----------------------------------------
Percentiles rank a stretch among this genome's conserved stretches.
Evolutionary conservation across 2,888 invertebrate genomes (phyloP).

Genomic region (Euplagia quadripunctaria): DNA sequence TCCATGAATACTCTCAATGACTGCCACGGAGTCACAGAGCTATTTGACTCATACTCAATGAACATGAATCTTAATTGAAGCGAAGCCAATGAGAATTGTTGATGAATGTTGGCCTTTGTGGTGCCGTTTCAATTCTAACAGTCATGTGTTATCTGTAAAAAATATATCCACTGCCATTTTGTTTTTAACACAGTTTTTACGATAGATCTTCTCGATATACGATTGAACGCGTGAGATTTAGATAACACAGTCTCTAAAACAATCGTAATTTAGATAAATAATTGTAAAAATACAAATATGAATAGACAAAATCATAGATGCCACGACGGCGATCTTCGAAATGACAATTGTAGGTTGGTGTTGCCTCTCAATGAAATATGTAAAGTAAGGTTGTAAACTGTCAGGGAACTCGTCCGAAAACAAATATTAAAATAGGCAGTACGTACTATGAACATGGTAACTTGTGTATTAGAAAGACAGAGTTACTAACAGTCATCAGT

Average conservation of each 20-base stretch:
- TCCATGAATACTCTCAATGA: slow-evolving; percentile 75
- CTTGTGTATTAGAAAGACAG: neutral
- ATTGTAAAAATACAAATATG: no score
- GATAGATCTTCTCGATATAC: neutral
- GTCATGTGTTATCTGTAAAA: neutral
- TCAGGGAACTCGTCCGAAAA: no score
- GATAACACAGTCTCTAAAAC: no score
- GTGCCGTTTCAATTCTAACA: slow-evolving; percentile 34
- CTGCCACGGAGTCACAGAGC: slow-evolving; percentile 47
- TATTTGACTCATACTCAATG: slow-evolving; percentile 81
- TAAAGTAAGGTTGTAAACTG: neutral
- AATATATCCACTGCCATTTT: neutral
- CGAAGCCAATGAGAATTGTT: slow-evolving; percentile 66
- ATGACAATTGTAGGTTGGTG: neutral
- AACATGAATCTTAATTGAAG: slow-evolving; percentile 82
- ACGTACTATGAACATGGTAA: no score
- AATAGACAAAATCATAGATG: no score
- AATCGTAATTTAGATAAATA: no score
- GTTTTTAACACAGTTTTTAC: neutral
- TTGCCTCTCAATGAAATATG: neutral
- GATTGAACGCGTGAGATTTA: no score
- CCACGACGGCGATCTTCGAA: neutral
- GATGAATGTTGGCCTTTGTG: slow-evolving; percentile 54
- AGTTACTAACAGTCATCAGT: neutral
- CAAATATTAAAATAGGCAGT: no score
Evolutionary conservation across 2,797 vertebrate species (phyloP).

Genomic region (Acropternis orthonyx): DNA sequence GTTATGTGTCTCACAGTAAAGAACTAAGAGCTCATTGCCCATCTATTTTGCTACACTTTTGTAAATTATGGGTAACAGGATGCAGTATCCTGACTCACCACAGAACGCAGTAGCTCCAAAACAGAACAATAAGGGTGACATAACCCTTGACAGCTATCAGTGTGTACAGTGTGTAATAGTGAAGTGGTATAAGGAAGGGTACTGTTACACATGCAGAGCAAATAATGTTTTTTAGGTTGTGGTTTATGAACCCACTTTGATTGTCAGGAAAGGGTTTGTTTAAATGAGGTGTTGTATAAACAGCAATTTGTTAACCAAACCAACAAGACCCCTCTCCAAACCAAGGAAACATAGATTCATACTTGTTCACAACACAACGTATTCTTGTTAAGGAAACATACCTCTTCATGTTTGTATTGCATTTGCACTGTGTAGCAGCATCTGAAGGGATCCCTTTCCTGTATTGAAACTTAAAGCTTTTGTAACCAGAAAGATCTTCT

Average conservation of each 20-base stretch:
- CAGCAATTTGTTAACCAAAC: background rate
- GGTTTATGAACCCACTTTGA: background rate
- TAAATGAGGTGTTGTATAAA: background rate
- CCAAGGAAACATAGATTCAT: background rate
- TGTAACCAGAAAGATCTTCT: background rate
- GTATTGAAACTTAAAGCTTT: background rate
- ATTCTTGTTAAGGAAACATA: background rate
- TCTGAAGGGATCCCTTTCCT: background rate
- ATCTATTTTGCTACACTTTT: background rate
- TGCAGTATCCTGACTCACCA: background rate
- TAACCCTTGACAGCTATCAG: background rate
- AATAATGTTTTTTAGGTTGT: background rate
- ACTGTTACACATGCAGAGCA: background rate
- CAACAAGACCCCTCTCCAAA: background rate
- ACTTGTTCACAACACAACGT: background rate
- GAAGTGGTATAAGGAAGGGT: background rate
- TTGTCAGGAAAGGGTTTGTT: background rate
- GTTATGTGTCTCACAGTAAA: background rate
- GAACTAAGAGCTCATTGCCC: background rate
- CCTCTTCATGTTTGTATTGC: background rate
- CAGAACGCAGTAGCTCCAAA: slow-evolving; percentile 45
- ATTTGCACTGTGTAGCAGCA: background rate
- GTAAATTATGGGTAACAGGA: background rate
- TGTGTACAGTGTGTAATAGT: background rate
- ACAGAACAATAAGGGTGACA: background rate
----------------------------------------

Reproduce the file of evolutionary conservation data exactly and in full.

Percentiles rank a stretch among this genome's conserved stretches.
Evolutionary conservation across 2,888 invertebrate genomes (phyloP).

Genomic region (Euplagia quadripunctaria): DNA sequence TCCATGAATACTCTCAATGACTGCCACGGAGTCACAGAGCTATTTGACTCATACTCAATGAACATGAATCTTAATTGAAGCGAAGCCAATGAGAATTGTTGATGAATGTTGGCCTTTGTGGTGCCGTTTCAATTCTAACAGTCATGTGTTATCTGTAAAAAATATATCCACTGCCATTTTGTTTTTAACACAGTTTTTACGATAGATCTTCTCGATATACGATTGAACGCGTGAGATTTAGATAACACAGTCTCTAAAACAATCGTAATTTAGATAAATAATTGTAAAAATACAAATATGAATAGACAAAATCATAGATGCCACGACGGCGATCTTCGAAATGACAATTGTAGGTTGGTGTTGCCTCTCAATGAAATATGTAAAGTAAGGTTGTAAACTGTCAGGGAACTCGTCCGAAAACAAATATTAAAATAGGCAGTACGTACTATGAACATGGTAACTTGTGTATTAGAAAGACAGAGTTACTAACAGTCATCAGT

Average conservation of each 20-base stretch:
- TCCATGAATACTCTCAATGA: slow-evolving; percentile 75
- CTTGTGTATTAGAAAGACAG: neutral
- ATTGTAAAAATACAAATATG: no score
- GATAGATCTTCTCGATATAC: neutral
- GTCATGTGTTATCTGTAAAA: neutral
- TCAGGGAACTCGTCCGAAAA: no score
- GATAACACAGTCTCTAAAAC: no score
- GTGCCGTTTCAATTCTAACA: slow-evolving; percentile 34
- CTGCCACGGAGTCACAGAGC: slow-evolving; percentile 47
- TATTTGACTCATACTCAATG: slow-evolving; percentile 81
- TAAAGTAAGGTTGTAAACTG: neutral
- AATATATCCACTGCCATTTT: neutral
- CGAAGCCAATGAGAATTGTT: slow-evolving; percentile 66
- ATGACAATTGTAGGTTGGTG: neutral
- AACATGAATCTTAATTGAAG: slow-evolving; percentile 82
- ACGTACTATGAACATGGTAA: no score
- AATAGACAAAATCATAGATG: no score
- AATCGTAATTTAGATAAATA: no score
- GTTTTTAACACAGTTTTTAC: neutral
- TTGCCTCTCAATGAAATATG: neutral
- GATTGAACGCGTGAGATTTA: no score
- CCACGACGGCGATCTTCGAA: neutral
- GATGAATGTTGGCCTTTGTG: slow-evolving; percentile 54
- AGTTACTAACAGTCATCAGT: neutral
- CAAATATTAAAATAGGCAGT: no score
Evolutionary conservation across 2,797 vertebrate species (phyloP).

Genomic region (Acropternis orthonyx): DNA sequence GTTATGTGTCTCACAGTAAAGAACTAAGAGCTCATTGCCCATCTATTTTGCTACACTTTTGTAAATTATGGGTAACAGGATGCAGTATCCTGACTCACCACAGAACGCAGTAGCTCCAAAACAGAACAATAAGGGTGACATAACCCTTGACAGCTATCAGTGTGTACAGTGTGTAATAGTGAAGTGGTATAAGGAAGGGTACTGTTACACATGCAGAGCAAATAATGTTTTTTAGGTTGTGGTTTATGAACCCACTTTGATTGTCAGGAAAGGGTTTGTTTAAATGAGGTGTTGTATAAACAGCAATTTGTTAACCAAACCAACAAGACCCCTCTCCAAACCAAGGAAACATAGATTCATACTTGTTCACAACACAACGTATTCTTGTTAAGGAAACATACCTCTTCATGTTTGTATTGCATTTGCACTGTGTAGCAGCATCTGAAGGGATCCCTTTCCTGTATTGAAACTTAAAGCTTTTGTAACCAGAAAGATCTTCT

Average conservation of each 20-base stretch:
- CAGCAATTTGTTAACCAAAC: background rate
- GGTTTATGAACCCACTTTGA: background rate
- TAAATGAGGTGTTGTATAAA: background rate
- CCAAGGAAACATAGATTCAT: background rate
- TGTAACCAGAAAGATCTTCT: background rate
- GTATTGAAACTTAAAGCTTT: background rate
- ATTCTTGTTAAGGAAACATA: background rate
- TCTGAAGGGATCCCTTTCCT: background rate
- ATCTATTTTGCTACACTTTT: background rate
- TGCAGTATCCTGACTCACCA: background rate
- TAACCCTTGACAGCTATCAG: background rate
- AATAATGTTTTTTAGGTTGT: background rate
- ACTGTTACACATGCAGAGCA: background rate
- CAACAAGACCCCTCTCCAAA: background rate
- ACTTGTTCACAACACAACGT: background rate
- GAAGTGGTATAAGGAAGGGT: background rate
- TTGTCAGGAAAGGGTTTGTT: background rate
- GTTATGTGTCTCACAGTAAA: background rate
- GAACTAAGAGCTCATTGCCC: background rate
- CCTCTTCATGTTTGTATTGC: background rate
- CAGAACGCAGTAGCTCCAAA: slow-evolving; percentile 45
- ATTTGCACTGTGTAGCAGCA: background rate
- GTAAATTATGGGTAACAGGA: background rate
- TGTGTACAGTGTGTAATAGT: background rate
- ACAGAACAATAAGGGTGACA: background rate